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Old 06-16-2015, 02:34 PM   #1
ron7000
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linux without hard drive, everything in RAM, mount tmpfs ?


in the past i have mounted RAM as a ramdisk via

mount -t tmpfs -o size=200GB tmpfs /ramdisk

some of my newer systems will have 512GB of RAM.
the thought crossed my mind, why even use a hard drive.

I use ELILO amd my systems mount /dev/sda1 as /boot/efi and /dev/sda3 as /
where sda is my one operating system hard drive.

is there a way to reference RAM instead of /dev/sda ?
I'd like to try running a system using only RAM and no hard drive.... with the exception being the hard drive to boot the system and get it going. looking to somehow transfer the mounted / folder into RAM then run without needing the hard drive at /dev/sda.

Last edited by ron7000; 06-16-2015 at 02:41 PM.
 
Old 06-16-2015, 03:33 PM   #2
Sefyir
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Puppy linux does this
You need something to copy from since the tmpfs will be destroyed upon poweroff.
If you were to create a tmpfs, copy from disk everything (programs mostly) to the tmpfs and then reference from it, that may work.

Linux is very efficient with its ram, caching pretty much everything you do in ram so you're (more or less) loading stuff from ram more often then not - especially if it's been on for awhile.

To see
Code:
free -m
..
-/+ buffers/cache:       1835      13885
..
I have 13gb of data in cache currently. Available, but cached. This link explains it better
http://www.linuxatemyram.com/

Last edited by Sefyir; 06-16-2015 at 03:34 PM.
 
Old 06-16-2015, 04:06 PM   #3
jefro
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A lot of distro's can do this with a boot line command switch. Some may call it toram or other name. Knoppix and many others like slitaz use the toram. I forgot what maybe antix uses or arch??? https://en.wikipedia.org/wiki/List_o...t_run_from_RAM

When you make a ramdisk or aufs or such, it would have to be mounted to make it usable as a mounted drive.

I'd be tempted to go to a gpxe/ipxe or pxe booted system.

Last edited by jefro; 06-16-2015 at 04:08 PM.
 
Old 06-17-2015, 05:42 AM   #4
fatmac
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A lot of live/installable distros allow booting 'toram', which allows the removal of the boot media.
 
Old 06-17-2015, 10:29 AM   #5
DavidMcCann
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Puppy, Knoppix, and Slax are all intended to be be used without installing - Knoppix and Slax don't even come with an installer - so they do the job best. Knoppix has the most software on the medium, but is not really designed to have extra software installed. Slax has a small repository and Puppy uses Ubuntu.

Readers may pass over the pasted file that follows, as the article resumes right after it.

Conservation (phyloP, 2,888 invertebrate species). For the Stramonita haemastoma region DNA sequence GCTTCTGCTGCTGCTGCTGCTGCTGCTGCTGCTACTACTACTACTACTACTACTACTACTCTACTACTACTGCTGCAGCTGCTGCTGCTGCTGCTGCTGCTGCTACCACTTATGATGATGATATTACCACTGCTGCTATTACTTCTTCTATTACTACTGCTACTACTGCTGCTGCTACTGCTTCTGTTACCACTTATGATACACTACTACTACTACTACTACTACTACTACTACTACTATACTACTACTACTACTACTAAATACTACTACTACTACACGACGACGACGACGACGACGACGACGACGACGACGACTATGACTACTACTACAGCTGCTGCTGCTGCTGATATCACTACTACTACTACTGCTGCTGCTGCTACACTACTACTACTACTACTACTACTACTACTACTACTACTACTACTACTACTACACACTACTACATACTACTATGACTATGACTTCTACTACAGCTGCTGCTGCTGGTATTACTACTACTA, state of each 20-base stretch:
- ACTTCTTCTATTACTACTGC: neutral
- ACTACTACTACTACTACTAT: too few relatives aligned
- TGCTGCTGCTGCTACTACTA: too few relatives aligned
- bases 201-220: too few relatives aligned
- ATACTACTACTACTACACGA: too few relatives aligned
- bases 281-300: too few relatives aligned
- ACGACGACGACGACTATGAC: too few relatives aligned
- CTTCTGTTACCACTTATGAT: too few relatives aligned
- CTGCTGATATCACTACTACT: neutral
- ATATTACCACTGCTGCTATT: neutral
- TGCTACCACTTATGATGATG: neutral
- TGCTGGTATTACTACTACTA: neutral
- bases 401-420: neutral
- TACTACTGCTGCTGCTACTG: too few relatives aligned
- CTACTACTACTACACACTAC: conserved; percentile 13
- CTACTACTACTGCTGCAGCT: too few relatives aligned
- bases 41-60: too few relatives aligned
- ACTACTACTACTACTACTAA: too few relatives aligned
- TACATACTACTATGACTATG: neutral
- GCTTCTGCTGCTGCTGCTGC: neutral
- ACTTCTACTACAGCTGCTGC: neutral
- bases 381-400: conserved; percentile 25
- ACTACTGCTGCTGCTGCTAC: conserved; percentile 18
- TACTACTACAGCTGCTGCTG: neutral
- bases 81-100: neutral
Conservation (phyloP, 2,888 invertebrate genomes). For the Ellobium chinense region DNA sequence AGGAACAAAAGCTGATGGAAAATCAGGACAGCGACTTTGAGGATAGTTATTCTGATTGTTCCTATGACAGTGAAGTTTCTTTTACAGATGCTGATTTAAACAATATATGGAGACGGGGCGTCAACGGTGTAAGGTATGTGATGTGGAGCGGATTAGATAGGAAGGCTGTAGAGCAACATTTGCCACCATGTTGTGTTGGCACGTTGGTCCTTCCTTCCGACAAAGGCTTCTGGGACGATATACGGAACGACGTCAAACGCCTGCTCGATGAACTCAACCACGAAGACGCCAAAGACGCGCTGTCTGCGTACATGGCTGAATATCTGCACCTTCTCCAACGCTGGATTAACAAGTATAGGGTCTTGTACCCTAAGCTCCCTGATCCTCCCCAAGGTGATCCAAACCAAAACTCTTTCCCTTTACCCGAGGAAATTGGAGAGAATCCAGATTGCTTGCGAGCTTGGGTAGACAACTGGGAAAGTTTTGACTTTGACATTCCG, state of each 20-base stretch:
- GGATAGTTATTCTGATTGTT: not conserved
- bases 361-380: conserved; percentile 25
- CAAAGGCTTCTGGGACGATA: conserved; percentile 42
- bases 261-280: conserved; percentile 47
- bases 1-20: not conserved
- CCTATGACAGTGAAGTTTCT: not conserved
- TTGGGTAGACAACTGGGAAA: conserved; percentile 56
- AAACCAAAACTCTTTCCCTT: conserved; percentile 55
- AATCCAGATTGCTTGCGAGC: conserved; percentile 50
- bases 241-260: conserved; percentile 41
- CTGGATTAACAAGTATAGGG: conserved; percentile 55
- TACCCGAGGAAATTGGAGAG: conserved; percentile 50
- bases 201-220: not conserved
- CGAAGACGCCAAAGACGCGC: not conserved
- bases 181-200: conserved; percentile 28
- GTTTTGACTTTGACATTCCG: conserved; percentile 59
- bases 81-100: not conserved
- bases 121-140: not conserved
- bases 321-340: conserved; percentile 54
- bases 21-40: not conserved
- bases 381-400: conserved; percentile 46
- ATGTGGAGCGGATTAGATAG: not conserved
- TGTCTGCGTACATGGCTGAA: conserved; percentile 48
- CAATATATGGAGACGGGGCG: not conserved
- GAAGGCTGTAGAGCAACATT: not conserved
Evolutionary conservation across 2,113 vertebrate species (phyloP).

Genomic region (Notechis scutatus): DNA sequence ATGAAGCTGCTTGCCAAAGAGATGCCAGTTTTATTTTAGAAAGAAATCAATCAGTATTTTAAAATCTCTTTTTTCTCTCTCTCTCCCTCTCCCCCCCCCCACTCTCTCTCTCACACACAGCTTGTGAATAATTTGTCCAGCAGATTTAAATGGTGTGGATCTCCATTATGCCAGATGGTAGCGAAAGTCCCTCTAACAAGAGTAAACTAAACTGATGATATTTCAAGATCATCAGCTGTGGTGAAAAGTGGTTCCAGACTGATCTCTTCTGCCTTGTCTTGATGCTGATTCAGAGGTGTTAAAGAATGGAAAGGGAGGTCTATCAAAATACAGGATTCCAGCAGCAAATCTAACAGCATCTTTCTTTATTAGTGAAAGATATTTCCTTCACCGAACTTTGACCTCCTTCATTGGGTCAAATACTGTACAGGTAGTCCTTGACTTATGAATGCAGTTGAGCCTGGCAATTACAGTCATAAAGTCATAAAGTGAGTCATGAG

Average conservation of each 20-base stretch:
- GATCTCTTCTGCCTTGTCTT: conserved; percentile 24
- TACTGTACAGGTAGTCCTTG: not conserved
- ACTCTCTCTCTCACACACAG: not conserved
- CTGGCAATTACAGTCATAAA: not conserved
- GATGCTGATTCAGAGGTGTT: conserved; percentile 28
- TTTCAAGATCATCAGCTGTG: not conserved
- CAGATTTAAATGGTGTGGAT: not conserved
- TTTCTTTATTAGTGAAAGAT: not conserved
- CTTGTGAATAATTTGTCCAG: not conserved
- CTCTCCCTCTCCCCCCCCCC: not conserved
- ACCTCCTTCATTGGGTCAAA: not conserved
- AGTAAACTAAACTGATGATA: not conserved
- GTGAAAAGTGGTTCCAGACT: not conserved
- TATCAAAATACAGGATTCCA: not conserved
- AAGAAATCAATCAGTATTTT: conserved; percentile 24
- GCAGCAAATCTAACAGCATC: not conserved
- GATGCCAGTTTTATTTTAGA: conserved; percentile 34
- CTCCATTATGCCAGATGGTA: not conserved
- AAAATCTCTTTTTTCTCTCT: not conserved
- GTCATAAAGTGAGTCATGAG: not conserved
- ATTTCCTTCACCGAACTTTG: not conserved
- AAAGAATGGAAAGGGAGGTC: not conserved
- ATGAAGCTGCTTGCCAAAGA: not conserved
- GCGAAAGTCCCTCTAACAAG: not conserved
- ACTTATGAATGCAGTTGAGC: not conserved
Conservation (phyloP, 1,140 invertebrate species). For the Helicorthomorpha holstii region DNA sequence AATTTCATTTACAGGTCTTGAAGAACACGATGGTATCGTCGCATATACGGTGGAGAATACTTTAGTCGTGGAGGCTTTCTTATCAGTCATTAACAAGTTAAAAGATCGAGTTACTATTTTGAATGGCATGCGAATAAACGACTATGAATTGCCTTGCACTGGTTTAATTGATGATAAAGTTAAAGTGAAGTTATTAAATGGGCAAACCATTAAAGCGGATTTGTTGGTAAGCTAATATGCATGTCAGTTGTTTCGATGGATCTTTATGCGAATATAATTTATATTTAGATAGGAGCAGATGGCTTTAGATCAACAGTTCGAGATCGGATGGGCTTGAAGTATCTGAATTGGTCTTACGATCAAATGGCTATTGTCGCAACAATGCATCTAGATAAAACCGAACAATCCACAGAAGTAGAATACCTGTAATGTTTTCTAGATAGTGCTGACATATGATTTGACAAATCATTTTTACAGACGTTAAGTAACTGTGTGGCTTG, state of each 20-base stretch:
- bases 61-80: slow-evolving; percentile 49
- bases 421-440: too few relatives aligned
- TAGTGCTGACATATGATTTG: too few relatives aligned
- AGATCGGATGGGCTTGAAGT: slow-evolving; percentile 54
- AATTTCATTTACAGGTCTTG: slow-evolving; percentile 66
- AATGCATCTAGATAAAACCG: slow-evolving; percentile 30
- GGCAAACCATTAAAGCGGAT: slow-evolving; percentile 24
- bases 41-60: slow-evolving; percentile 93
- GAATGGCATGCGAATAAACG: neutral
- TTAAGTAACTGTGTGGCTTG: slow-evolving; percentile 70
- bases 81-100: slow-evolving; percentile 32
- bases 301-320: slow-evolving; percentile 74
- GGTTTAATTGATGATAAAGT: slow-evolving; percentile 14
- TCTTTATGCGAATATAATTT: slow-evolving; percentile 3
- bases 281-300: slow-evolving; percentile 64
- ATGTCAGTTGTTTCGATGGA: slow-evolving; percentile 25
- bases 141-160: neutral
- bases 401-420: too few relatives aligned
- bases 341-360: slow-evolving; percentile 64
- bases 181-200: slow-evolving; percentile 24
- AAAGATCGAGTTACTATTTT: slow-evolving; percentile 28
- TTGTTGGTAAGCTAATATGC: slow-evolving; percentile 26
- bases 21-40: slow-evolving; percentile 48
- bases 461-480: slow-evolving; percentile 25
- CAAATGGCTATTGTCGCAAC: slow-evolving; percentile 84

Old 06-17-2015, 12:28 PM   #6
rtmistler
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I have an old laptop where the hard drive died long ago. I always live boot it using MINT Debian via a USB stick and just use it for online work. It automatically creates and mounts it's file system using RAM.
 
Old 06-17-2015, 02:42 PM   #7
TomBoyle
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@ ron7000
The only benefits on running a system from ram is definitely for speed and to destroy your sessions on the next reboot. Unless you keep your system up 24/7, all programs you've installed to tmpfs will have to be reinstall and it can become tedious after a while.

Tinycore linux can run from ram as well and optionally it can install and reload installed programs you saved to a storage device.
 
Old 06-17-2015, 03:21 PM   #8
jefro
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I think there are a few that can save changes to a usb or hard drive even when running toram. Wish I could remember the other names distro's call it.
 
Old 06-18-2015, 10:50 AM   #9
DavidMcCann
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@ 7 and 8
As I've said, Puppy stores its changes in a HD file, even on a Windows system, so you don't need to re-install new programs.
 
Old 06-18-2015, 01:26 PM   #10
fatmac
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Quote:
Originally Posted by jefro View Post
I think there are a few that can save changes to a usb or hard drive even when running toram. Wish I could remember the other names distro's call it.
Persistence.
 
Old 06-18-2015, 07:37 PM   #11
jefro
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Persistence is more of a live media use for cheating to a usb. It may be possible to create a boot to ram where the casper file is used on a usb. It had trouble doing that at first but I'm sure they fixed it.

Yes, we know puppy can. Others can save changes too.
 
  


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